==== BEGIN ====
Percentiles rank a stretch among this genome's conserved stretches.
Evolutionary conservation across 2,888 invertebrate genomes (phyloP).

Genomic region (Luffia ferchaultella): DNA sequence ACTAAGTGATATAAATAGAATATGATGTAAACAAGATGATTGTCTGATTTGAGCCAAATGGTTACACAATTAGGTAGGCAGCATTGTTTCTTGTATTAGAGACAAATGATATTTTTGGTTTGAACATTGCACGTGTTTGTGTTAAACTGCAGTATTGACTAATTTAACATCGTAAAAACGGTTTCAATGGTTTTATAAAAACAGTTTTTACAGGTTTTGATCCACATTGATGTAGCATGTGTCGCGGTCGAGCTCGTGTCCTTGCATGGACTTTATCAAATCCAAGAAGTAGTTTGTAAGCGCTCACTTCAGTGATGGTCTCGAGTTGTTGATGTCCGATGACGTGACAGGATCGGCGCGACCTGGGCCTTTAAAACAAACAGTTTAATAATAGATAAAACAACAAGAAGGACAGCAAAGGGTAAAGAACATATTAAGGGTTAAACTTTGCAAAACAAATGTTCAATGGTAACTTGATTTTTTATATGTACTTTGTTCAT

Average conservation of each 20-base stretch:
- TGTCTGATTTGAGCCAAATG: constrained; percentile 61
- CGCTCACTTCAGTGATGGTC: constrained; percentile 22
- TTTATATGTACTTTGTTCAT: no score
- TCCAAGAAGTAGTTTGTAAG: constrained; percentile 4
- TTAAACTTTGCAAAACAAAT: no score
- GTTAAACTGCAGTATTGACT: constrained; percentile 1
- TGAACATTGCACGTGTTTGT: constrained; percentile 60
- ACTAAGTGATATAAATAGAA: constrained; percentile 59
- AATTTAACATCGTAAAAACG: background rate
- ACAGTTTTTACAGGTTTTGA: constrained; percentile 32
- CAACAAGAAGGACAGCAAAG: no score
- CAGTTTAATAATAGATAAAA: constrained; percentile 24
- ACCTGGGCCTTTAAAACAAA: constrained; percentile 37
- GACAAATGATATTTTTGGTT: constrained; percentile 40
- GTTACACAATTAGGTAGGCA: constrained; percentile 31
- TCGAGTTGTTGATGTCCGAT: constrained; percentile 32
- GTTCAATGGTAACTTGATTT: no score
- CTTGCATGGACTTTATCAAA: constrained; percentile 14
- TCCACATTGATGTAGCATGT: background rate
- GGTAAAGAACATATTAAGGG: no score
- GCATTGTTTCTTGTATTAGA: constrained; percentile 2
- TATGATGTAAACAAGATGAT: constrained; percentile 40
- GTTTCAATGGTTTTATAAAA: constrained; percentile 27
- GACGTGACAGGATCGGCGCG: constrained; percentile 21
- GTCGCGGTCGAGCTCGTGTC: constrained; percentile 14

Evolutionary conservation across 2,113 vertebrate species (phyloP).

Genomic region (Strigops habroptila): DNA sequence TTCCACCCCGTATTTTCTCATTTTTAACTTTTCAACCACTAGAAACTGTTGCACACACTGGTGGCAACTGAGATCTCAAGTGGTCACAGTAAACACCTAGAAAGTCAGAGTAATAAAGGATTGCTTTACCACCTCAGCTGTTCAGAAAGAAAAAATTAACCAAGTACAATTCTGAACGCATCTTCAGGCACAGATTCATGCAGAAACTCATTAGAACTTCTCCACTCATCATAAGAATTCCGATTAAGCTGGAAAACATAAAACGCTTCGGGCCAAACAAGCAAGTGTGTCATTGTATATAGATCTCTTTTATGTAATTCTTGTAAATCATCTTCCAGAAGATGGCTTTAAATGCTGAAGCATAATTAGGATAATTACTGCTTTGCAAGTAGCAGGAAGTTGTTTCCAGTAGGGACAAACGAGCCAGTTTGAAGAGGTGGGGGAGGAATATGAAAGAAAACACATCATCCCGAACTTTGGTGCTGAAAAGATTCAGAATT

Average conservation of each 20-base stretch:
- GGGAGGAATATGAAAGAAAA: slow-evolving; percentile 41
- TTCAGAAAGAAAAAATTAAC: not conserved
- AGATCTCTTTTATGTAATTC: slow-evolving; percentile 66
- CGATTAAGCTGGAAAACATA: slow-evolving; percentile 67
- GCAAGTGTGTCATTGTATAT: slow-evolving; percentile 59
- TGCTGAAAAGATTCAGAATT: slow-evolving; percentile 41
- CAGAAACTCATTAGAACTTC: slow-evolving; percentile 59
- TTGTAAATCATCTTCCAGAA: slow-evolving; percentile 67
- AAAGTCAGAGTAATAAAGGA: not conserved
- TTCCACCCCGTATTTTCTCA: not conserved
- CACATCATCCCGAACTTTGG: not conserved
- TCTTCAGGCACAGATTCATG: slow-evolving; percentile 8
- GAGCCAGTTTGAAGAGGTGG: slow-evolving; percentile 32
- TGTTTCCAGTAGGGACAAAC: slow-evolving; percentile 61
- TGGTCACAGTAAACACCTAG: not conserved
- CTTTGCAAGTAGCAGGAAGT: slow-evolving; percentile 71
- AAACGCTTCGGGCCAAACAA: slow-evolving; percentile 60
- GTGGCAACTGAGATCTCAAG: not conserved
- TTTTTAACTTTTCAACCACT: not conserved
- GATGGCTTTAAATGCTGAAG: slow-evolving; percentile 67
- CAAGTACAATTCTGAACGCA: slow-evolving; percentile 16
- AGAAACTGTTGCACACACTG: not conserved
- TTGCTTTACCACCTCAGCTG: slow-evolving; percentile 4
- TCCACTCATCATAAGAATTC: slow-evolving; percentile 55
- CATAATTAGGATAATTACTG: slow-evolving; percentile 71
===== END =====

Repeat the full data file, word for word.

Percentiles rank a stretch among this genome's conserved stretches.
Evolutionary conservation across 2,888 invertebrate genomes (phyloP).

Genomic region (Luffia ferchaultella): DNA sequence ACTAAGTGATATAAATAGAATATGATGTAAACAAGATGATTGTCTGATTTGAGCCAAATGGTTACACAATTAGGTAGGCAGCATTGTTTCTTGTATTAGAGACAAATGATATTTTTGGTTTGAACATTGCACGTGTTTGTGTTAAACTGCAGTATTGACTAATTTAACATCGTAAAAACGGTTTCAATGGTTTTATAAAAACAGTTTTTACAGGTTTTGATCCACATTGATGTAGCATGTGTCGCGGTCGAGCTCGTGTCCTTGCATGGACTTTATCAAATCCAAGAAGTAGTTTGTAAGCGCTCACTTCAGTGATGGTCTCGAGTTGTTGATGTCCGATGACGTGACAGGATCGGCGCGACCTGGGCCTTTAAAACAAACAGTTTAATAATAGATAAAACAACAAGAAGGACAGCAAAGGGTAAAGAACATATTAAGGGTTAAACTTTGCAAAACAAATGTTCAATGGTAACTTGATTTTTTATATGTACTTTGTTCAT

Average conservation of each 20-base stretch:
- TGTCTGATTTGAGCCAAATG: constrained; percentile 61
- CGCTCACTTCAGTGATGGTC: constrained; percentile 22
- TTTATATGTACTTTGTTCAT: no score
- TCCAAGAAGTAGTTTGTAAG: constrained; percentile 4
- TTAAACTTTGCAAAACAAAT: no score
- GTTAAACTGCAGTATTGACT: constrained; percentile 1
- TGAACATTGCACGTGTTTGT: constrained; percentile 60
- ACTAAGTGATATAAATAGAA: constrained; percentile 59
- AATTTAACATCGTAAAAACG: background rate
- ACAGTTTTTACAGGTTTTGA: constrained; percentile 32
- CAACAAGAAGGACAGCAAAG: no score
- CAGTTTAATAATAGATAAAA: constrained; percentile 24
- ACCTGGGCCTTTAAAACAAA: constrained; percentile 37
- GACAAATGATATTTTTGGTT: constrained; percentile 40
- GTTACACAATTAGGTAGGCA: constrained; percentile 31
- TCGAGTTGTTGATGTCCGAT: constrained; percentile 32
- GTTCAATGGTAACTTGATTT: no score
- CTTGCATGGACTTTATCAAA: constrained; percentile 14
- TCCACATTGATGTAGCATGT: background rate
- GGTAAAGAACATATTAAGGG: no score
- GCATTGTTTCTTGTATTAGA: constrained; percentile 2
- TATGATGTAAACAAGATGAT: constrained; percentile 40
- GTTTCAATGGTTTTATAAAA: constrained; percentile 27
- GACGTGACAGGATCGGCGCG: constrained; percentile 21
- GTCGCGGTCGAGCTCGTGTC: constrained; percentile 14

Evolutionary conservation across 2,113 vertebrate species (phyloP).

Genomic region (Strigops habroptila): DNA sequence TTCCACCCCGTATTTTCTCATTTTTAACTTTTCAACCACTAGAAACTGTTGCACACACTGGTGGCAACTGAGATCTCAAGTGGTCACAGTAAACACCTAGAAAGTCAGAGTAATAAAGGATTGCTTTACCACCTCAGCTGTTCAGAAAGAAAAAATTAACCAAGTACAATTCTGAACGCATCTTCAGGCACAGATTCATGCAGAAACTCATTAGAACTTCTCCACTCATCATAAGAATTCCGATTAAGCTGGAAAACATAAAACGCTTCGGGCCAAACAAGCAAGTGTGTCATTGTATATAGATCTCTTTTATGTAATTCTTGTAAATCATCTTCCAGAAGATGGCTTTAAATGCTGAAGCATAATTAGGATAATTACTGCTTTGCAAGTAGCAGGAAGTTGTTTCCAGTAGGGACAAACGAGCCAGTTTGAAGAGGTGGGGGAGGAATATGAAAGAAAACACATCATCCCGAACTTTGGTGCTGAAAAGATTCAGAATT

Average conservation of each 20-base stretch:
- GGGAGGAATATGAAAGAAAA: slow-evolving; percentile 41
- TTCAGAAAGAAAAAATTAAC: not conserved
- AGATCTCTTTTATGTAATTC: slow-evolving; percentile 66
- CGATTAAGCTGGAAAACATA: slow-evolving; percentile 67
- GCAAGTGTGTCATTGTATAT: slow-evolving; percentile 59
- TGCTGAAAAGATTCAGAATT: slow-evolving; percentile 41
- CAGAAACTCATTAGAACTTC: slow-evolving; percentile 59
- TTGTAAATCATCTTCCAGAA: slow-evolving; percentile 67
- AAAGTCAGAGTAATAAAGGA: not conserved
- TTCCACCCCGTATTTTCTCA: not conserved
- CACATCATCCCGAACTTTGG: not conserved
- TCTTCAGGCACAGATTCATG: slow-evolving; percentile 8
- GAGCCAGTTTGAAGAGGTGG: slow-evolving; percentile 32
- TGTTTCCAGTAGGGACAAAC: slow-evolving; percentile 61
- TGGTCACAGTAAACACCTAG: not conserved
- CTTTGCAAGTAGCAGGAAGT: slow-evolving; percentile 71
- AAACGCTTCGGGCCAAACAA: slow-evolving; percentile 60
- GTGGCAACTGAGATCTCAAG: not conserved
- TTTTTAACTTTTCAACCACT: not conserved
- GATGGCTTTAAATGCTGAAG: slow-evolving; percentile 67
- CAAGTACAATTCTGAACGCA: slow-evolving; percentile 16
- AGAAACTGTTGCACACACTG: not conserved
- TTGCTTTACCACCTCAGCTG: slow-evolving; percentile 4
- TCCACTCATCATAAGAATTC: slow-evolving; percentile 55
- CATAATTAGGATAATTACTG: slow-evolving; percentile 71